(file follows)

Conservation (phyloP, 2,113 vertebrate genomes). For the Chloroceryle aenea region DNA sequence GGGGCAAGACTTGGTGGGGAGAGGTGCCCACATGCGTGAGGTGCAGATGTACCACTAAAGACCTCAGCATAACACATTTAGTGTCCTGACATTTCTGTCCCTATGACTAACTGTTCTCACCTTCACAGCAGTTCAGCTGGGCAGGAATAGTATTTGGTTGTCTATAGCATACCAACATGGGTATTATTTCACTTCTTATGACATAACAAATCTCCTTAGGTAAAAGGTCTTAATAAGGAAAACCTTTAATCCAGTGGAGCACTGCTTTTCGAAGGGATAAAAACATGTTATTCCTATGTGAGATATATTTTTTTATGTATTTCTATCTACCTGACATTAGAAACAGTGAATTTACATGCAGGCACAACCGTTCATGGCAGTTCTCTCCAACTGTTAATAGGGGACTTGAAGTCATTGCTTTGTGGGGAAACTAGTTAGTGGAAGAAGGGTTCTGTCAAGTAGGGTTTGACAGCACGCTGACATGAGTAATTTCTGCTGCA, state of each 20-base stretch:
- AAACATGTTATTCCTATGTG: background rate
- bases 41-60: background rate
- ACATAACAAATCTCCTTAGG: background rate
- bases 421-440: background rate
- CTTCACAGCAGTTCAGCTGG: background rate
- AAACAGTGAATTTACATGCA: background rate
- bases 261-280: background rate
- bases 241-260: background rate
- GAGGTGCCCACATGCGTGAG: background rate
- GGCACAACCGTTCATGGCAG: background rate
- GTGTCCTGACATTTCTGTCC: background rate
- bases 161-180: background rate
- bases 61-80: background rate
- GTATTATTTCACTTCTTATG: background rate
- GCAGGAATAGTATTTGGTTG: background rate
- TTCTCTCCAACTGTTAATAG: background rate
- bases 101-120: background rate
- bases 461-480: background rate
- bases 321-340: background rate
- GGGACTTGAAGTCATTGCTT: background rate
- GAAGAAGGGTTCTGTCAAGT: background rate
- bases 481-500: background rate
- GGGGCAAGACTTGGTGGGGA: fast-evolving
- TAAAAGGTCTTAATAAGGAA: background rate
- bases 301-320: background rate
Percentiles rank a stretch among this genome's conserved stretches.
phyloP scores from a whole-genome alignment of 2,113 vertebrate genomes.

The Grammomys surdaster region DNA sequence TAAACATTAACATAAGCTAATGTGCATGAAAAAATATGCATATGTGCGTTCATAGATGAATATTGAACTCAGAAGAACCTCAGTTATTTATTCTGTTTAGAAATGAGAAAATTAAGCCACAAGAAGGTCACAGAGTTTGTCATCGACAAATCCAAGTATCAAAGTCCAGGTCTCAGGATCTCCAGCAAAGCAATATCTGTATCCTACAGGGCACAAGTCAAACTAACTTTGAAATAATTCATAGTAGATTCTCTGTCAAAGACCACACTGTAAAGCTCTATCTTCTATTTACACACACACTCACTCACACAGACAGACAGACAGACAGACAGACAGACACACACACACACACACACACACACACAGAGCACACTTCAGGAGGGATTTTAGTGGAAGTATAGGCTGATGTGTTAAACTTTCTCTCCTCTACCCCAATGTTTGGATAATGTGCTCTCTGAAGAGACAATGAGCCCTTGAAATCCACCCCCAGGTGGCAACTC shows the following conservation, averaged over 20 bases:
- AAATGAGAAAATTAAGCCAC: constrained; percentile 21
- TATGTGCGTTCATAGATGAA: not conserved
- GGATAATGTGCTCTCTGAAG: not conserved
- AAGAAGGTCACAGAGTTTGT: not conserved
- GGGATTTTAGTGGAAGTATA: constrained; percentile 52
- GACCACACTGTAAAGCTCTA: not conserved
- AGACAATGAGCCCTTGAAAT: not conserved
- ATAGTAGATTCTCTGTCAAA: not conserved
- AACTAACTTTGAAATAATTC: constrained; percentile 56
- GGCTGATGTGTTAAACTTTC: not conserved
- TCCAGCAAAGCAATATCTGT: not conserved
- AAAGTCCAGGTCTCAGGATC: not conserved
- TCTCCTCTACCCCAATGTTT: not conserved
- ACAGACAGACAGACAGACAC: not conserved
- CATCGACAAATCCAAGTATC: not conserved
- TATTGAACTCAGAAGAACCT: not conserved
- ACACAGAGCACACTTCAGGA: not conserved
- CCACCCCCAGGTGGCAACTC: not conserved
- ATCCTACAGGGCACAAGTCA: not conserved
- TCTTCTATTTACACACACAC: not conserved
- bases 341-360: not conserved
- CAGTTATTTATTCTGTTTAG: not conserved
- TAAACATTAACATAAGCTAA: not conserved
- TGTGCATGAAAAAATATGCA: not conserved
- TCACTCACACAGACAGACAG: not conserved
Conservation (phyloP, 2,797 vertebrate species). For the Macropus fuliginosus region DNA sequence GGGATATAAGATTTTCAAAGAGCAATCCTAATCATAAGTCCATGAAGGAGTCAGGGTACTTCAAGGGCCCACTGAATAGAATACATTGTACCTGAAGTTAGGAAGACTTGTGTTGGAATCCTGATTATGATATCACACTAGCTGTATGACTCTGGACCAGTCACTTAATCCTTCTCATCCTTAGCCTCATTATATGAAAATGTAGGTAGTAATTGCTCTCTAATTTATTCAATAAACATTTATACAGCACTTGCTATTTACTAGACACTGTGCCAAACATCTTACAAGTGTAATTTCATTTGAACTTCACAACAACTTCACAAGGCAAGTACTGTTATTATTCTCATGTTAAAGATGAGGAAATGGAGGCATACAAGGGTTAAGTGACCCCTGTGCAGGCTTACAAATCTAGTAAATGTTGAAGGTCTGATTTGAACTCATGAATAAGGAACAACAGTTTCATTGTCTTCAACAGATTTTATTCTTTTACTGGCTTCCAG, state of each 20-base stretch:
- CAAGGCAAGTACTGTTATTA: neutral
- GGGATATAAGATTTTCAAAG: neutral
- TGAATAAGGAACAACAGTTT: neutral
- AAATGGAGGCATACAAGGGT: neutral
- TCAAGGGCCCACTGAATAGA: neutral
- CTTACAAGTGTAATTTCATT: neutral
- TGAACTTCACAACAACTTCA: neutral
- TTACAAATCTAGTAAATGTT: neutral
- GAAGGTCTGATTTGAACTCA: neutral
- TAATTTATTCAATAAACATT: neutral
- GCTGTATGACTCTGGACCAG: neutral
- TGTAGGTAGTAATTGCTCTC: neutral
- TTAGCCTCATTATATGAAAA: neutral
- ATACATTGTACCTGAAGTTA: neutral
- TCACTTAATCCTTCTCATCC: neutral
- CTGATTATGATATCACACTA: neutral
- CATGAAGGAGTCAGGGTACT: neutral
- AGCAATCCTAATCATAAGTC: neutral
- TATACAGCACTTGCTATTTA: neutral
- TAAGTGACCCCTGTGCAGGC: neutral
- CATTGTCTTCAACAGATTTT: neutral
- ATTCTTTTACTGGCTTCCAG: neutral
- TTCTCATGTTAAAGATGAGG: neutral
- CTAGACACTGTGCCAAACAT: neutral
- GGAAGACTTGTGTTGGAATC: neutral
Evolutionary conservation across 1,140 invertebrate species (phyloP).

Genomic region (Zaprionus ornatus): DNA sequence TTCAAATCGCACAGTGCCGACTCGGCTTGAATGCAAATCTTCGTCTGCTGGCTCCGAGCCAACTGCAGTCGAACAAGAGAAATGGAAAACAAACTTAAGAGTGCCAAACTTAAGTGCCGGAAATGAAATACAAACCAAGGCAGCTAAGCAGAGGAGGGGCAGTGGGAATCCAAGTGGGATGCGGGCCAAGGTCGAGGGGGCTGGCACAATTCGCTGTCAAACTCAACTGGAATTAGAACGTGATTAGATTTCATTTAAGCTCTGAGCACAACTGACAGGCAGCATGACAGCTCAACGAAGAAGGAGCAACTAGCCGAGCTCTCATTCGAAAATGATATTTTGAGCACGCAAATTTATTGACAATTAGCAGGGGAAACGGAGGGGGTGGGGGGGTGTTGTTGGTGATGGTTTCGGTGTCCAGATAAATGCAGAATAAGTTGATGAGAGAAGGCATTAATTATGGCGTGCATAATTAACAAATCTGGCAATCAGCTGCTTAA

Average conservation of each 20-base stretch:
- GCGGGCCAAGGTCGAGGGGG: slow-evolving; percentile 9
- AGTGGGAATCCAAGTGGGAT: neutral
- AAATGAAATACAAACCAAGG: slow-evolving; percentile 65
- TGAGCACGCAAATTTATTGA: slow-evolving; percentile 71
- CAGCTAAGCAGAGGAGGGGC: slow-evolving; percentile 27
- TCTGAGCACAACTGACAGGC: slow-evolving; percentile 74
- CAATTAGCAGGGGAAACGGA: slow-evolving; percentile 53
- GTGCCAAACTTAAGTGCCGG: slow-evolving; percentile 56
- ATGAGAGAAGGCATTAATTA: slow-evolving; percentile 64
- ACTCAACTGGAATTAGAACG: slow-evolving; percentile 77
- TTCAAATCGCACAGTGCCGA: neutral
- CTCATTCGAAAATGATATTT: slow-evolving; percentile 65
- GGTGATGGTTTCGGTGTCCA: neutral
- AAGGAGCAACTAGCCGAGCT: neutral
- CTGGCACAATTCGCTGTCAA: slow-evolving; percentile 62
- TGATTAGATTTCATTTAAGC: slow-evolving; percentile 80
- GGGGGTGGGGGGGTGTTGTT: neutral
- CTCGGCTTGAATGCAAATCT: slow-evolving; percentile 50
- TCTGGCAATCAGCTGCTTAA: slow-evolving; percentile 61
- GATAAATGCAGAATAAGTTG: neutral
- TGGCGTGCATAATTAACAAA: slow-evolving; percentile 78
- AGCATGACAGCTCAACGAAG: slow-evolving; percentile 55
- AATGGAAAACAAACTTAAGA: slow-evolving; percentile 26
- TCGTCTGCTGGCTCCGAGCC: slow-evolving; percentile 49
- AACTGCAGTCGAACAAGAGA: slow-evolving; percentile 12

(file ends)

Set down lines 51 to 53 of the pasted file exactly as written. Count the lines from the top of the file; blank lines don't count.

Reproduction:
- CAGTTATTTATTCTGTTTAG: not conserved
- TAAACATTAACATAAGCTAA: not conserved
- TGTGCATGAAAAAATATGCA: not conserved